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Newton's second law for a nonrelativistic particle of mass $m$ in 1D, reads, $$F \bigg(x, \frac{\mathrm{d}x}{\mathrm{d} t}, t \bigg)=m \frac{\mathrm{d}^2 x}{\mathrm{d} t^2}$$, where $F$ is the net force function. Now, if we assume that $F$ is time-independent and that $v=\frac{\mathrm{d} x}{\mathrm{d} t}$, can be written as a function of position $x$, $v=v(x)$, and using the chain rule we find the equation $$mv\frac{\mathrm{d} v}{\mathrm{d} x}=F(x,v).$$

After some manipulation, we arrive at the differential form $mv\mathrm{d}v-F(x,v)\mathrm{d}x=0$. In order for this differential form to be exact, it needs to satisfy the equation $$\frac{\partial}{\partial x} (mv)=-\frac{\partial F}{\partial v}=0$$, which shows that this differential can only be exact iff $F$ does not depend on velocity. In order to include forces that depend on velocity, one needs to multiply the differential from by an integrating factor $\lambda=\lambda(x,v)$, to obtain $\lambda mv\mathrm{d}v-\lambda F(x,v)\mathrm{d}x=0$. Let $A$ be the general conserved quantity for 1D motion. Then $A$ must satisfy $$\frac{\partial A}{\partial v}=\lambda mv, \frac{\partial A}{\partial x}=-\lambda F(x,v).$$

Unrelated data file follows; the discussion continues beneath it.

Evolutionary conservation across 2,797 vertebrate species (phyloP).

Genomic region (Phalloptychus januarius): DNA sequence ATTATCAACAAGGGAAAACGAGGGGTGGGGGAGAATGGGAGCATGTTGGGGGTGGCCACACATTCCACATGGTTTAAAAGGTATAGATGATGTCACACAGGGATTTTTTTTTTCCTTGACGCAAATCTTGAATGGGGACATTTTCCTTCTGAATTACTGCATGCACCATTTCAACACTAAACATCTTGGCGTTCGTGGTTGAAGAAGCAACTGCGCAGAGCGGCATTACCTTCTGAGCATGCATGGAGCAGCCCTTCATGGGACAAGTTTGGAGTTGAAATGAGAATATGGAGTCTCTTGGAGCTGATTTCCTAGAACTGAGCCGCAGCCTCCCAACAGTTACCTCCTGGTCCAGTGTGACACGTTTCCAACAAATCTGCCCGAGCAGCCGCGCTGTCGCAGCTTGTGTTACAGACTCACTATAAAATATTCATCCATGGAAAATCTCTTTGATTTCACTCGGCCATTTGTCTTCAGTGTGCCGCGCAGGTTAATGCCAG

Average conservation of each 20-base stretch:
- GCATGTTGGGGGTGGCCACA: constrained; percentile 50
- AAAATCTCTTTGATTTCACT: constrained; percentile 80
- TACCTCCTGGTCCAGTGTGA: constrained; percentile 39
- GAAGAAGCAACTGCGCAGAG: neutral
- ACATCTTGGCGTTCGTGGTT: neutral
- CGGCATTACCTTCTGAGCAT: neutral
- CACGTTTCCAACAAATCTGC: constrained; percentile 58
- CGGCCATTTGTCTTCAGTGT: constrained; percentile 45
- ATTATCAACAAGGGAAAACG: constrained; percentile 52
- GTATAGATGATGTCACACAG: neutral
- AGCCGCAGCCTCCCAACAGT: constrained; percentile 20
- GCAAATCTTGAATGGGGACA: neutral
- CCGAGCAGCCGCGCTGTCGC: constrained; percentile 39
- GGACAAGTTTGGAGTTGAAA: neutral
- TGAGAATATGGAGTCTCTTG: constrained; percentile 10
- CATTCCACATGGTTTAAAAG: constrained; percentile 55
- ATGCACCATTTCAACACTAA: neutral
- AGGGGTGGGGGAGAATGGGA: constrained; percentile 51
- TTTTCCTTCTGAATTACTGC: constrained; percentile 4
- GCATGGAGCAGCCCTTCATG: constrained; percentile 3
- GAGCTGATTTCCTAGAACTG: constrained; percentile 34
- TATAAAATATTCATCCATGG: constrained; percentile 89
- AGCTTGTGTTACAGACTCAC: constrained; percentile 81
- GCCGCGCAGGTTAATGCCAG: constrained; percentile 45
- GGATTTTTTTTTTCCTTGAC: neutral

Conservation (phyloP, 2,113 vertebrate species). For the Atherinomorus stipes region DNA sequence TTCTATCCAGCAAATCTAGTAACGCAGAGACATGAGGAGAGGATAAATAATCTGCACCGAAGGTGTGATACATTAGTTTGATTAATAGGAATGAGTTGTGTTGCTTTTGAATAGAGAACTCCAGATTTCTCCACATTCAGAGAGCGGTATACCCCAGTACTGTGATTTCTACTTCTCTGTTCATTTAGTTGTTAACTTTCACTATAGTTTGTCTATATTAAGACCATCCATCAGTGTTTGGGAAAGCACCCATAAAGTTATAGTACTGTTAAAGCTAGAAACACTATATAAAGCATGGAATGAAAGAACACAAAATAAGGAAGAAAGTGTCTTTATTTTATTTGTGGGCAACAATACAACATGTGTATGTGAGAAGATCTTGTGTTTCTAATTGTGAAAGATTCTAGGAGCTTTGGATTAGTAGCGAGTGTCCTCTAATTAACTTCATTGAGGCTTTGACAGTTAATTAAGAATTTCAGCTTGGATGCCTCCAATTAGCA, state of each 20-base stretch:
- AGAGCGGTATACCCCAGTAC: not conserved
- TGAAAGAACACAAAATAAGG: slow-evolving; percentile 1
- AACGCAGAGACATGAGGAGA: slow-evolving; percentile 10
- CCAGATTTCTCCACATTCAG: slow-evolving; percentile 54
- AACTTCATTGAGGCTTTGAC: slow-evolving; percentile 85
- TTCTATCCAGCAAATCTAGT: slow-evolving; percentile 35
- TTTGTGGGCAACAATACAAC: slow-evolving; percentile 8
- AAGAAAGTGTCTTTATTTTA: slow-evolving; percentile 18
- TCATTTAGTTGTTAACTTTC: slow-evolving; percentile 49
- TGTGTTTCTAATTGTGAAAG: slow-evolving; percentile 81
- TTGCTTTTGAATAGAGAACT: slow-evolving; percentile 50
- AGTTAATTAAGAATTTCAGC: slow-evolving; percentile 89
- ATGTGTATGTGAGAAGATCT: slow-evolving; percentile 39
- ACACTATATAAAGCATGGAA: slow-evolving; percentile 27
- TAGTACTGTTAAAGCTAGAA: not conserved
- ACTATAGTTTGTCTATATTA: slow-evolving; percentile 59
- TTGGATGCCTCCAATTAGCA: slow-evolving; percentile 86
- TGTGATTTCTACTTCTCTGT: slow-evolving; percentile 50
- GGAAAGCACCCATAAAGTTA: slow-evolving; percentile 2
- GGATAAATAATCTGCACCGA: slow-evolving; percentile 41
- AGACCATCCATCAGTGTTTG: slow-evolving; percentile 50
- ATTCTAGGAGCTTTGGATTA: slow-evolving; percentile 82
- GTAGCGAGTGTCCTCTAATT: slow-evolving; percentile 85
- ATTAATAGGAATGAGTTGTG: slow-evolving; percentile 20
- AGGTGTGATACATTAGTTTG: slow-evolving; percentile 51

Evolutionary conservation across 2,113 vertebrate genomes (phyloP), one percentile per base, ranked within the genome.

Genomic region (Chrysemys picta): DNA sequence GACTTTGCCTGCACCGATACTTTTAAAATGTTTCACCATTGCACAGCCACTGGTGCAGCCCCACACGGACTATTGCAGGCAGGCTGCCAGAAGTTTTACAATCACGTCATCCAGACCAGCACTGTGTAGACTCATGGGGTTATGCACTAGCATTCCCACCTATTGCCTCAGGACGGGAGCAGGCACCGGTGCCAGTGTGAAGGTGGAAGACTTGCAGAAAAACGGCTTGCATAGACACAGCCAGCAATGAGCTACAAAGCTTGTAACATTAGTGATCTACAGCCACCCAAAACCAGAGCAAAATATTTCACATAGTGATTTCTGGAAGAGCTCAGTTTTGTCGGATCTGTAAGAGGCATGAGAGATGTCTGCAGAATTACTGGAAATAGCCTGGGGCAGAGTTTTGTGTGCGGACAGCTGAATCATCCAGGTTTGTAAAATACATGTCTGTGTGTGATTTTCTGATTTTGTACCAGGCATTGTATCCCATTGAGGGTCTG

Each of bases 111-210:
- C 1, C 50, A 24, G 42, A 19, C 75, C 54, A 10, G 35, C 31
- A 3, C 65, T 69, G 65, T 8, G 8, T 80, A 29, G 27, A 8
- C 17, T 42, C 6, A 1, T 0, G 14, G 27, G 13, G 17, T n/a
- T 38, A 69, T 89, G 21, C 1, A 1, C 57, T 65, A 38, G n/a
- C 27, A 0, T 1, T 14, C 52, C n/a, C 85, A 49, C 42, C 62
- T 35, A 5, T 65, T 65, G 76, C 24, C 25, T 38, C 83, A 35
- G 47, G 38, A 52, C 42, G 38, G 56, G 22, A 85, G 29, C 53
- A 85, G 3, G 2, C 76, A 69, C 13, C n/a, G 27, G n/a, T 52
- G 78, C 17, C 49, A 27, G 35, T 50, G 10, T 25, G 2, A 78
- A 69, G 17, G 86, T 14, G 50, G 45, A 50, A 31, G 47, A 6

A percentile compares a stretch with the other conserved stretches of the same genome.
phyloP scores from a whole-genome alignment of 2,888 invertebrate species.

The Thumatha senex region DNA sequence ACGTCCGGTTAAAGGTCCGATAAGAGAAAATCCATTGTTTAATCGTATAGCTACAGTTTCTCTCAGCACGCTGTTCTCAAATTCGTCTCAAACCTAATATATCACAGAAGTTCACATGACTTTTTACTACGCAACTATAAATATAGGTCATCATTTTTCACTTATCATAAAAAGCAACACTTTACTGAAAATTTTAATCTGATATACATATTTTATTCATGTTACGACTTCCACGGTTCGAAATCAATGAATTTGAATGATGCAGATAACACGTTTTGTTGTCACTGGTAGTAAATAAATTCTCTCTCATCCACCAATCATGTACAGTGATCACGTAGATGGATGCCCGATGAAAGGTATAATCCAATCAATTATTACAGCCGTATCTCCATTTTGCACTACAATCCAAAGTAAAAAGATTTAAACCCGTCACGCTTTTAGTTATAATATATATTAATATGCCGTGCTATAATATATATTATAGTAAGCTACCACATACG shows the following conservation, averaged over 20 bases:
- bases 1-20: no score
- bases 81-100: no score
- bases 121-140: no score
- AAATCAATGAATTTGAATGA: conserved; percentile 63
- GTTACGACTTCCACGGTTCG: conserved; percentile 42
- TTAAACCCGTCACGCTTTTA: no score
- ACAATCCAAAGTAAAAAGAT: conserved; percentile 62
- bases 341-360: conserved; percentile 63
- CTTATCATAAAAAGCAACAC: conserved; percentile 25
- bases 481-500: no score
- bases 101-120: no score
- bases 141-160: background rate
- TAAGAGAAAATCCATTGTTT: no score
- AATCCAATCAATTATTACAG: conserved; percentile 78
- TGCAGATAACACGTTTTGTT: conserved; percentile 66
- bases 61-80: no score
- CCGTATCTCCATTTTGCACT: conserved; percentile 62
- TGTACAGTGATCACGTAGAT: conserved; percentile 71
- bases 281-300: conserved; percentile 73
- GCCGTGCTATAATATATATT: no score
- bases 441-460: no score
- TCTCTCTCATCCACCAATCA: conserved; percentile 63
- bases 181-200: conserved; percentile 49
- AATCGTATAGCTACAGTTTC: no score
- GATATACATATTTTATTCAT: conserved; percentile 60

Now, here comes my question. How can one obtain an explicit formula for $A$ in terms of integrals of $F$ and $mv$. What will be in general the physical interpretation of $A$ and the integrating factor $\lambda$?

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For what it's worth, one may show that a 2nd-order ODE $$\ddot{x}~=~f(x,\dot{x})$$ without explicit time-dependence, or equivalently, a pair of 1st-order ODEs of the form $$ \dot{x}~=~v, \qquad \dot{v}~=~f(x,v),$$ always has a local Hamiltonian formulation, cf. e.g. this Phys.SE post. The Hamiltonian is a conserved quantity.

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It is all essentially about the energy conservation. When forces do not depend on velocity, they are conservative, and characterized by the potential energy, so the total energy is conserved. When the forces do depend on the velocity, these may be either forces like Lorentz force that do not change the total energy or forces like viscous friction, when the energy is not conserved and conserved quantity does not exist (there is no proof in the question of the existence of a non-trivial integrating factor).

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  • $\begingroup$ As far as I know, it is a theorem in differential equations that a non-trivial integrating factor always exists, it may not be easy to find, but it is always there. $\endgroup$
    – Don Al
    Jul 16, 2020 at 7:57
  • $\begingroup$ @DonAl You are probably right. But your question is how to find integrating factor solving an arbitrary equation in Newtonian mechanics, whereas you acknowledge yourself that it is difficult. $\endgroup$
    – Roger V.
    Jul 16, 2020 at 8:04

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